The Right Way to Compete Now
I recently met someone who used to be a bond trader but took a few years off to raise her children. Now she wants to return to work. I asked her whether she was interested in trading bonds again.
“No way,” she answered, “There’s no money in it anymore.”
“Why’s that?” I asked.
“Too much transparency!” she answered.
Before, she explained to me, you could make lots of money trading bonds, because nobody except you really knew how much you were making. But now that the numbers are public, margins are lower, and you can’t make the same money.
Secrecy used to be a competitive advantage in many businesses. It meant freedom; you could reduce your costs and increase your revenue without customers knowing how you did it. Now, though, it’s become a liability.
Our banks collapsed because of secrecy. They doled out mortgages without knowing whether the borrowers had any money or source of income. Other banks bought those mortgages without knowing what they were buying. And insurance companies like AIG insured those mortgages without knowing what they were insuring. For a while, everybody was happy not knowing because borrowers got their mortgages and companies got their fees.
Remember those three monkeys — hear no evil, see no evil, speak no evil? They symbolized our banking system perfectly.
While it might be a good thing when the details of your business are a secret to your customers, it’s a very bad thing when the details of your business are a secret to you.
Here’s the thing about human nature: we tend not to learn much from other people’s experience. We wait until we experience it ourselves before we change our ways. That’s why your grandmother probably saved more money than you did. Because she experienced the depression while you just heard about it.
We just might learn this time because this downturn has hit hard, wide, and globally. It’s hit across industries and classes. From the lowest paid workers to the highest, everyone is learning the hard way.
And what we’re learning is that it’s better to know than not to know. Sure it’s nice to have our money managed by someone who gives us steady monthly positive returns. Until that someone is Bernie Madoff. Now we’re far more likely to ask a few more questions about how and where our money is invested.
That’s transparency, and it’s your new competitive advantage. Customers want to know. And thanks to the Internet, they can find out. So you’re better off being transparent: not just about money, but about everything.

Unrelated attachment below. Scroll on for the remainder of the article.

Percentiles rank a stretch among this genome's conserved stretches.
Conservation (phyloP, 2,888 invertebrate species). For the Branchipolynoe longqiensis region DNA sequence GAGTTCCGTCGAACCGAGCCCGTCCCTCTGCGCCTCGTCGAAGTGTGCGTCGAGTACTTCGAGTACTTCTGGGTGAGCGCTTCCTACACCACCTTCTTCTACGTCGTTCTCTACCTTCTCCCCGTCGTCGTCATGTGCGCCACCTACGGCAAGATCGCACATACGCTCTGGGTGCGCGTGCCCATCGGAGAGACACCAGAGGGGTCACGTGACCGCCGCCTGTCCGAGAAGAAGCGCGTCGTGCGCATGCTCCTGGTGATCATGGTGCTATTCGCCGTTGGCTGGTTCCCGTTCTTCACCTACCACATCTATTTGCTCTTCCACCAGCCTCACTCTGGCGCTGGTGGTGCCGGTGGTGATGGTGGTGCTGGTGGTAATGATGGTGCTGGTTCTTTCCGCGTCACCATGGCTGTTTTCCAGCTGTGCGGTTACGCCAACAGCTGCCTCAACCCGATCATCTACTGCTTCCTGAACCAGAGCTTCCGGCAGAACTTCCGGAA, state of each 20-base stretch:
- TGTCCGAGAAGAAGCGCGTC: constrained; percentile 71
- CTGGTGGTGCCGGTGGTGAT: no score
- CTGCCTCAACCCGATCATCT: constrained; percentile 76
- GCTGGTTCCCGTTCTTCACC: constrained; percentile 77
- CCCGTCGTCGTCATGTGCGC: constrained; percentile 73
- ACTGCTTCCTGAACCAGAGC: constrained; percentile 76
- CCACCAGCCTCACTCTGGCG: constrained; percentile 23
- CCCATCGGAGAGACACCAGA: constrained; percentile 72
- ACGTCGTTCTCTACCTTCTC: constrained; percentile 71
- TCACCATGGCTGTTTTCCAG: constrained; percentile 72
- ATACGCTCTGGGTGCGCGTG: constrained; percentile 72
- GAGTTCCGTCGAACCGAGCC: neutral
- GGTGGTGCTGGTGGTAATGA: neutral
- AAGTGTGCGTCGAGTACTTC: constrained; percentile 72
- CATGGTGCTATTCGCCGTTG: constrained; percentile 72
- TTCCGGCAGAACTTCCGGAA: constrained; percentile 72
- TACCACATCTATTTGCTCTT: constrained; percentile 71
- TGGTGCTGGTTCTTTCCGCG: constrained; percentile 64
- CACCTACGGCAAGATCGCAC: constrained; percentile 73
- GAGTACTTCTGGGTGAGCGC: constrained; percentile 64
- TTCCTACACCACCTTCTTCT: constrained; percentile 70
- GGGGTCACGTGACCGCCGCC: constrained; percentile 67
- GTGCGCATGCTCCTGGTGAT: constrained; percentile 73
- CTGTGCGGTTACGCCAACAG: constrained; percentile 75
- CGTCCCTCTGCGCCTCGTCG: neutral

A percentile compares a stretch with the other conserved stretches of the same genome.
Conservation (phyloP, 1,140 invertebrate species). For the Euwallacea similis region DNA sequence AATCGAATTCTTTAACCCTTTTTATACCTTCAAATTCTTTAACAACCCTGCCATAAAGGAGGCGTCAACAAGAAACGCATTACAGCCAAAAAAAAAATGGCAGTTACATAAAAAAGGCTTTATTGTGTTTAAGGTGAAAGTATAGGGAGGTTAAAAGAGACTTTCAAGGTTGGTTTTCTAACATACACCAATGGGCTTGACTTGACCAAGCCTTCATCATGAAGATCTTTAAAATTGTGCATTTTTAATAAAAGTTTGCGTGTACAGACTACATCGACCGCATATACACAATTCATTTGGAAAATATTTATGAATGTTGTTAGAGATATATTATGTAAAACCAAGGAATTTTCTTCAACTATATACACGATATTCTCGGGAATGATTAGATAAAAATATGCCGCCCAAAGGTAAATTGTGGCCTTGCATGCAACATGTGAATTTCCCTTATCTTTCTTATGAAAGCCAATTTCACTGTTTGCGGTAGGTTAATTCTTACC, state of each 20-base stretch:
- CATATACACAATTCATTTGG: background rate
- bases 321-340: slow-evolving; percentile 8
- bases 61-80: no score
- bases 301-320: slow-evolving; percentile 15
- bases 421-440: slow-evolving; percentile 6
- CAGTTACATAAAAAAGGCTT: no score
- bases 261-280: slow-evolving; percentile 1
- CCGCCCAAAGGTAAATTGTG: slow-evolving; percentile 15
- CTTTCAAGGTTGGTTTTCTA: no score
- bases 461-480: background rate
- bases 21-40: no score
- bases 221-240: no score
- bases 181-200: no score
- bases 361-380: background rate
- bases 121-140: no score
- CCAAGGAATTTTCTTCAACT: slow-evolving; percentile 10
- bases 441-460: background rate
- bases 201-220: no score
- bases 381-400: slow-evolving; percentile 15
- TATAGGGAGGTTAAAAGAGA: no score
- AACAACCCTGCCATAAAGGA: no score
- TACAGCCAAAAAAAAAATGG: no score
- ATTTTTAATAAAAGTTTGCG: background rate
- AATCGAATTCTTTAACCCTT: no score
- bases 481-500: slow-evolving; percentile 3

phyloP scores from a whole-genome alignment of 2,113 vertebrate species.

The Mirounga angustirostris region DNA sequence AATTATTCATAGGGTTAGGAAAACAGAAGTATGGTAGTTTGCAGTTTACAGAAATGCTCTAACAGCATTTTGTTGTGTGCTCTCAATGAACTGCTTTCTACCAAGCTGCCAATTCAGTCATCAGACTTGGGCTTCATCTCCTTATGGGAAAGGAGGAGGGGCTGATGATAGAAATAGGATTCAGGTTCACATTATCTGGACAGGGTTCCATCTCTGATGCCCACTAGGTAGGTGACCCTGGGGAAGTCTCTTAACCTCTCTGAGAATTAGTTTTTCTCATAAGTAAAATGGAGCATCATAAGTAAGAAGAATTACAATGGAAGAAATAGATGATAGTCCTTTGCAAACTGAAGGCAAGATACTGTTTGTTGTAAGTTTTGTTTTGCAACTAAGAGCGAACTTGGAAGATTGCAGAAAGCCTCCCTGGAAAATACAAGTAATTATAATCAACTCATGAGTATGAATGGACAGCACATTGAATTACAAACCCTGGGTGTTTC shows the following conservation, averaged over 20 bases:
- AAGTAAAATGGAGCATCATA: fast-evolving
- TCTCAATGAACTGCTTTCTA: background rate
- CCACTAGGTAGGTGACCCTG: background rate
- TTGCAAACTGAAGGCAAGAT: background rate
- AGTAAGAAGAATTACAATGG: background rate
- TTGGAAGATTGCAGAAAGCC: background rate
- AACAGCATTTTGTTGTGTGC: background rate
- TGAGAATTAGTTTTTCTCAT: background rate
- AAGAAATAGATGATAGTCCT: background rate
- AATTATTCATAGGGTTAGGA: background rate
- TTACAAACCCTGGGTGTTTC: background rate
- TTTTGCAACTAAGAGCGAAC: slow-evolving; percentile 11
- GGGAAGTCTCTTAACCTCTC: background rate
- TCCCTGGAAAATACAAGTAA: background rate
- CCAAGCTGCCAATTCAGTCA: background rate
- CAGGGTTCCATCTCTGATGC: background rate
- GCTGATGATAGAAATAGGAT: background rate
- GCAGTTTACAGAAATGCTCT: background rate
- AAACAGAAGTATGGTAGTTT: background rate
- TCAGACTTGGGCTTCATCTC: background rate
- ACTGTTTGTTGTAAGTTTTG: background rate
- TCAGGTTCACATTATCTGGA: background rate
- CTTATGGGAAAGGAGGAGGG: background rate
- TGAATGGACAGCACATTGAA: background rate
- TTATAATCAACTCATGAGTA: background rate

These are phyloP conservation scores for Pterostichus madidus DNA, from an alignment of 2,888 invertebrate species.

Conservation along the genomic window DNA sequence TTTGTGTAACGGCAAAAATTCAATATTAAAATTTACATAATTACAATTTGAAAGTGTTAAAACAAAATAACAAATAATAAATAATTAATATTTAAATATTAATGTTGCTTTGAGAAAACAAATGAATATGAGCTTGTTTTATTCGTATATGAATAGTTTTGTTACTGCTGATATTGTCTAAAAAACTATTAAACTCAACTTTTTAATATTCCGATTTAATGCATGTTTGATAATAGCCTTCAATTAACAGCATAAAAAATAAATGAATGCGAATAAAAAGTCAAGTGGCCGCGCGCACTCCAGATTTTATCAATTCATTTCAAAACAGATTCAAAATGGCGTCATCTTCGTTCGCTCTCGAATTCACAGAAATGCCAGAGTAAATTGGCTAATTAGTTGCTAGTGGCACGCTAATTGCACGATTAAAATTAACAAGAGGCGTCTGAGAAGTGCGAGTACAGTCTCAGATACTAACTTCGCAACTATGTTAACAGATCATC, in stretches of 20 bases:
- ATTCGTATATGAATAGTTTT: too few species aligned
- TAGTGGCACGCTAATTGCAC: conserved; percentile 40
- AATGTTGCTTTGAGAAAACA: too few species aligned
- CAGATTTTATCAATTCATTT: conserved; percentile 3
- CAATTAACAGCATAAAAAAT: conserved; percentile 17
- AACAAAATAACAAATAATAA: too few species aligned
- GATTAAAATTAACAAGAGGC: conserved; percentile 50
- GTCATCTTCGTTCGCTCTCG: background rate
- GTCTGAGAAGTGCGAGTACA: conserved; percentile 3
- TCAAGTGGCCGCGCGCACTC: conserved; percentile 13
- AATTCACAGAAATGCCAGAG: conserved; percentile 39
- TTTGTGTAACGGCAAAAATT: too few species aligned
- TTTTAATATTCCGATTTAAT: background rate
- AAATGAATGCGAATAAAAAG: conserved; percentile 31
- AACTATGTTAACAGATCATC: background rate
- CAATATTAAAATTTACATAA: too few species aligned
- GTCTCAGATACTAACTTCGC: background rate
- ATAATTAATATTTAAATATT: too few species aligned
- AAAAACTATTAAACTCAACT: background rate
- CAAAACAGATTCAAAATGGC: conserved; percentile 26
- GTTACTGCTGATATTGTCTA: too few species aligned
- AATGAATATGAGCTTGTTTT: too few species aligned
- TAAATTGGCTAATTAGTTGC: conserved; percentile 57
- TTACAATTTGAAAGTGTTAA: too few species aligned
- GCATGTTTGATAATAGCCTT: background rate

These days, with money in short supply, our values have become more important to us. When the money goes away, our character is what’s left. And that’s going to impact what we buy and from whom.
Every buying decision impacts the real lives of real people. In the long ago past we didn’t have to worry about it because so much of what we bought came from our neighbors.
But nowadays? When you buy a pair of jeans, do you know what went into making them? Where the cloth is from? Who sewed them? Under what conditions? How about when you buy a computer? A phone? A garbage can?
It’s all global. We’re just beginning to see the impact our behavior has on people around the world. The business leaders who will win in this economy understand that. And they’ll have answers even before we ask.
Many businesses have already gotten better at transparency. The food business, for example, where “buy local” is already a strong movement, has drastically increased the flow of information.
Just look at chocolate. A few years ago, if you wanted some chocolate, you went to the store and bought Hershey’s. Now there’s an entire aisle dedicated to chocolate bars. And if you look at the packaging, you’ll know what percentage of it is cocoa, where the beans are from, whether they’re organic, and if the workers were treated fairly.
Small businesses are particularly well positioned because they often have closer relationships with their employees, suppliers, and customers. So they know what goes into their product or service and can communicate that with confidence to their customers.
Large companies have a harder time because of their complexity, their anonymity. In a large company, one employee might not know what another is doing even if they sit in adjoining cubicles. They’ll have to work harder at it.
The winners in the new economy will be transparent about everything. They’ll share knowledge freely and openly. They’ll resist going into businesses they don’t understand. And they’ll make decisions knowing that everyone around them knows what they know. That may result in fewer bond traders. But it will also result in a more secure economy.
Peter Bregman is CEO of Bregman Partners, a company that strengthens leadership in people and in organizations through programs (including the Bregman Leadership Intensive), coaching, and as a consultant to CEOs and their leadership teams. Best-selling author of 18 Minutes, his most recent book is Four Seconds. To receive an email when he posts, click here.